Netflix’s big new content license Seinfeld joined Netflix on October 1st and has made a modest impact on the Netflix top 10s worldwide. Below, we’ll analyze some of the early data out of the top 10s and a couple of other sources to see how well Seinfeld is doing on Netflix.
For a bit of context, Netflix picked up the streaming rights to Seinfeld globally back in 2019. They picked it up for a reported $500 million+. That’s substantially more than Hulu paid ($130 million for six years) but not the global rights as Hulu only operates in the US.
The series had previously streamed on Hulu in the US, where it was said to have accounted for a tiny proportion of viewing. It departed Hulu over the summer before dropping on Netflix globally on October 1st.
So now, almost one week later, how is Seinfeld performing on Netflix?
The answer is it’s performing the strongest in the United States. After the first day, it debuted at number 4 on the TV charts but has since slipped down to number 6 almost a week in.
The show is also notably performing well in Croatia, Canada (where it’s now ahead of its position in the US as of the time of publishing), and Iceland. It’s yet to feature in the top 10s in the United Kingdom.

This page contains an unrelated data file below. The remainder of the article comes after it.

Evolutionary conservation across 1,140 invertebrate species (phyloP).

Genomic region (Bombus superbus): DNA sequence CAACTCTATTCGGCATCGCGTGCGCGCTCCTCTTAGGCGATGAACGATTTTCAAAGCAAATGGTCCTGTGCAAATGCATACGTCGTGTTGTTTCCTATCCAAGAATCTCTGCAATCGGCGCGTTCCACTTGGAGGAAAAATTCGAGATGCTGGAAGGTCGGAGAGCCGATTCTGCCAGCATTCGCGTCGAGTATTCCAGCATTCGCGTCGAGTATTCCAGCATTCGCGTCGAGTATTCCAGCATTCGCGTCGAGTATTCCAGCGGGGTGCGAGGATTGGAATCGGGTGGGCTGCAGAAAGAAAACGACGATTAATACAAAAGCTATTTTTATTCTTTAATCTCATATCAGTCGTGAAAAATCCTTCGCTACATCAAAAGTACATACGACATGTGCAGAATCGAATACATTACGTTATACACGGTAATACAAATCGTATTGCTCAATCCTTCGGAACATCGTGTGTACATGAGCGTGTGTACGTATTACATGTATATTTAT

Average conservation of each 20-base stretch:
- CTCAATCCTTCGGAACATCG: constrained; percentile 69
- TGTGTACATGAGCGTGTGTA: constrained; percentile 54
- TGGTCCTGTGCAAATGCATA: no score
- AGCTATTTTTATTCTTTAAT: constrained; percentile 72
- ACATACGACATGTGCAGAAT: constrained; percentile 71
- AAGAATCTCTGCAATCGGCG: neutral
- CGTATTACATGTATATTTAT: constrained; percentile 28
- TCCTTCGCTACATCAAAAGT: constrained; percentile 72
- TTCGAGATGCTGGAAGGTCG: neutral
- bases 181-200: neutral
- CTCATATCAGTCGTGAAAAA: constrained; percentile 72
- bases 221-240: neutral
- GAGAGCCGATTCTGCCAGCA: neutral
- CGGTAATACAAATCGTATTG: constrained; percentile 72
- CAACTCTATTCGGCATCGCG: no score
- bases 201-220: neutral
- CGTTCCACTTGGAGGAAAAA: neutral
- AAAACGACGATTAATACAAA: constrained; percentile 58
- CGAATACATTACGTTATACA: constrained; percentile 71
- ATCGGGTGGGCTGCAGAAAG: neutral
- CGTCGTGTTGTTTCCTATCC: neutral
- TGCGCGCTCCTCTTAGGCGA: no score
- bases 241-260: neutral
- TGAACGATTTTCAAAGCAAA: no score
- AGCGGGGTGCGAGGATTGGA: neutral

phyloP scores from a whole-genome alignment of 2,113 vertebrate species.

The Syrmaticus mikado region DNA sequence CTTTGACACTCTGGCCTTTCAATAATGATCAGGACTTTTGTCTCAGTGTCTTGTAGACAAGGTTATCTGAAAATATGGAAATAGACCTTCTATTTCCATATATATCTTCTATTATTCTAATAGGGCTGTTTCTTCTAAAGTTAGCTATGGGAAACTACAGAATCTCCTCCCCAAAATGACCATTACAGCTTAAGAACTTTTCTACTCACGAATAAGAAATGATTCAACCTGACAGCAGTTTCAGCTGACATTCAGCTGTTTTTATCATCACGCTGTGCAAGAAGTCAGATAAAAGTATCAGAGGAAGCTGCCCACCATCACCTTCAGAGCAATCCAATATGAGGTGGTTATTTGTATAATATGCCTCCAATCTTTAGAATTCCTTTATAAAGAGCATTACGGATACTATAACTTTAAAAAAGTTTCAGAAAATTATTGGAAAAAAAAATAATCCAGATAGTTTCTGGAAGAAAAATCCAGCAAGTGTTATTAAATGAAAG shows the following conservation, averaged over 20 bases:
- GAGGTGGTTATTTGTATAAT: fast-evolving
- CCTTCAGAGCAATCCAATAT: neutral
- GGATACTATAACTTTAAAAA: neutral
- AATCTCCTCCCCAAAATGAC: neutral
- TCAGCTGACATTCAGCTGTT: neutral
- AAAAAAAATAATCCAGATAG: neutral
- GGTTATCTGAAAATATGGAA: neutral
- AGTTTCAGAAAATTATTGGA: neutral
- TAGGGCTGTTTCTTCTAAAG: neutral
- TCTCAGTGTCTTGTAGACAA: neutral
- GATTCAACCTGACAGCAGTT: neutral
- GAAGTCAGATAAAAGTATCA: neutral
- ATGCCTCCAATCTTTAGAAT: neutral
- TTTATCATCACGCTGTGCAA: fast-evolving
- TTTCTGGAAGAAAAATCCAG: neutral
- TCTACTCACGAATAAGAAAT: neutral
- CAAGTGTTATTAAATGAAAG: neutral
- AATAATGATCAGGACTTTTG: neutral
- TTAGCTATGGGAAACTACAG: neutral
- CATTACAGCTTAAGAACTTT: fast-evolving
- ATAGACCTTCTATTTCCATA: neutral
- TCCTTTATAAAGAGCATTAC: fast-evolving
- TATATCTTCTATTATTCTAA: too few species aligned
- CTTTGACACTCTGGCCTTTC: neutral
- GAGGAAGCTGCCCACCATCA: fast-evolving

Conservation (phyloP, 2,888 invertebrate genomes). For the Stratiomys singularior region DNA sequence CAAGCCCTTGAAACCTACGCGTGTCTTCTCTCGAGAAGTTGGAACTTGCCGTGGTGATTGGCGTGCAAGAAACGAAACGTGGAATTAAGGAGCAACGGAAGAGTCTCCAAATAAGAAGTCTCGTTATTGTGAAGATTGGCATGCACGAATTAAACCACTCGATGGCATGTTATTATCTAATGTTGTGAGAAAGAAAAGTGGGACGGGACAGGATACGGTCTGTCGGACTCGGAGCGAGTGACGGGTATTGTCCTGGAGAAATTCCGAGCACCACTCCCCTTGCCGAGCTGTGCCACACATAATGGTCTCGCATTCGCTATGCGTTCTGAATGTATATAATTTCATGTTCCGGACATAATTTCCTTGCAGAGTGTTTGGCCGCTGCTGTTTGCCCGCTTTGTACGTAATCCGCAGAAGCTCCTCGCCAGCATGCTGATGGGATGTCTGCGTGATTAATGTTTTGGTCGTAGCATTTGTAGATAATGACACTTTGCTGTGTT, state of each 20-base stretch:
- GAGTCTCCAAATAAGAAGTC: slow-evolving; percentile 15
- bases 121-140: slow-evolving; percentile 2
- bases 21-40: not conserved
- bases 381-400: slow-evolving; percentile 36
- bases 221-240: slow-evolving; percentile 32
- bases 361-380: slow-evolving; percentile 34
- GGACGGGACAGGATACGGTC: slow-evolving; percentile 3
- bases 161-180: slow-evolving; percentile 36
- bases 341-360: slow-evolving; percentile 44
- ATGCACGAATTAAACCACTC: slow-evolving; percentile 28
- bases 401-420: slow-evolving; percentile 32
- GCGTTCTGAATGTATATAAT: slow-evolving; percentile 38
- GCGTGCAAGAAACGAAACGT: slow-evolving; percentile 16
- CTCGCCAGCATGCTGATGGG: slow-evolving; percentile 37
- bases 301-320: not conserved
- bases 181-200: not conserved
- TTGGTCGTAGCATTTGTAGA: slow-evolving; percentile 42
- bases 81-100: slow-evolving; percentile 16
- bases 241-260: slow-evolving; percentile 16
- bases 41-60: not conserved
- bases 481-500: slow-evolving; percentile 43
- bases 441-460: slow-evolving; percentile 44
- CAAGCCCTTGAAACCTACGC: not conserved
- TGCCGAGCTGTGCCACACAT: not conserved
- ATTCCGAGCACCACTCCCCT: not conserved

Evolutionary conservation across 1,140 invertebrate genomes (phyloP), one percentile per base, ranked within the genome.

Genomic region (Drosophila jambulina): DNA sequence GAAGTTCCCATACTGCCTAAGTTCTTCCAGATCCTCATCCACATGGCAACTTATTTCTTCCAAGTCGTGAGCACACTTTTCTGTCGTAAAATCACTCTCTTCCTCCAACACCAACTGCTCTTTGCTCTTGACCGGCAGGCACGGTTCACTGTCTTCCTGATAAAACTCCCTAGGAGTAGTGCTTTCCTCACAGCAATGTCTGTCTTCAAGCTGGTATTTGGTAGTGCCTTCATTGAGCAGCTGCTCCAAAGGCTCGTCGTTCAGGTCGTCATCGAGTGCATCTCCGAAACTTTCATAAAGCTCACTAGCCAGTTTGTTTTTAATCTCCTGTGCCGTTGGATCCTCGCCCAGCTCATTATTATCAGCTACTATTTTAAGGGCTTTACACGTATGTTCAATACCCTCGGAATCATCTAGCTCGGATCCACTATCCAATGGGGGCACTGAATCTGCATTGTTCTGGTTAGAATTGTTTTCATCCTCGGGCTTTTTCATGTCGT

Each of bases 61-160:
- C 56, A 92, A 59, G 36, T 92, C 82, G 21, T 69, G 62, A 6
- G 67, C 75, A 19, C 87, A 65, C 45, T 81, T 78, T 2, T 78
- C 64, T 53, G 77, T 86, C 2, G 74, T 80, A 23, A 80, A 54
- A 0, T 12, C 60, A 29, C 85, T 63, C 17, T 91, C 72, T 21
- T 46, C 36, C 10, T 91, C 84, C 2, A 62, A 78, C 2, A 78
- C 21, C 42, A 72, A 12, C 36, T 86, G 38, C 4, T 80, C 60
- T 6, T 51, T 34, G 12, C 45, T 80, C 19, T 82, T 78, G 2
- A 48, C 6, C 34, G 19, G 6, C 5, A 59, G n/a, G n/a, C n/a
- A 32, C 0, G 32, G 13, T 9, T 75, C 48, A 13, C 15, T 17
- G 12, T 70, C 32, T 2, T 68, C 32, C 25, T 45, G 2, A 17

On October 6th, Seinfeld was the 13th biggest TV series on Netflix, slightly ahead of Love 101 and just behind Lucifer. In the global rankings so far, the show peaked at the eighth most popular series on October 2nd and October 3rd.
Other Metrics on Seinfeld on Netflix
Outside of Netflix’s own top 10 data, we can look at some other indicators as to whether the show is seeing a revival or not. Google Trends suggests search activity is the highest it’s been for the past 12 months but data is still incomplete to get an accurate picture of how it compares over the past 5 years.
IMDb’s Moviemeter suggests the show is climbing in popularity. For the week starting September 5th and ending October 3rd, the show climbed up to be #115. That’s gaining in on the #95 position it picked up between April 19th, 2020 and May 17th, 2020. But it’s worth noting that the October 3rd number means that Netflix had only had the title for three days up until that point.
Is Seinfeld enough to make up for the loss of Friends and The Office?
In the US, the big question is whether the addition of Seinfeld is enough to replace The Office and Friends. It’s too early to tell, but you probably have to look at Seinfeld as being a long-term play for Netflix and it being a consistent show that lingers (just like The Office did for 189 days after the introduction of the top 10 feature) rather than dominating all the time.
Engraining the title as something you come back to watch over and over again takes time, particularly when the show is being introduced to a whole new audience. Whether it’s the type of show will ultimately come down to personal taste.
However, outside the United States, Netflix is currently in what we’re dubbing as the golden age of sitcoms. They have access to both Friends and The Office, which Netflix in the US lost, plus a whole host of other sitcoms ranging from Modern Family, Brooklyn Nine-Nine, and Superstore.
Have you been enjoying Seinfeld on Netflix since its addition? Let us know in the comments.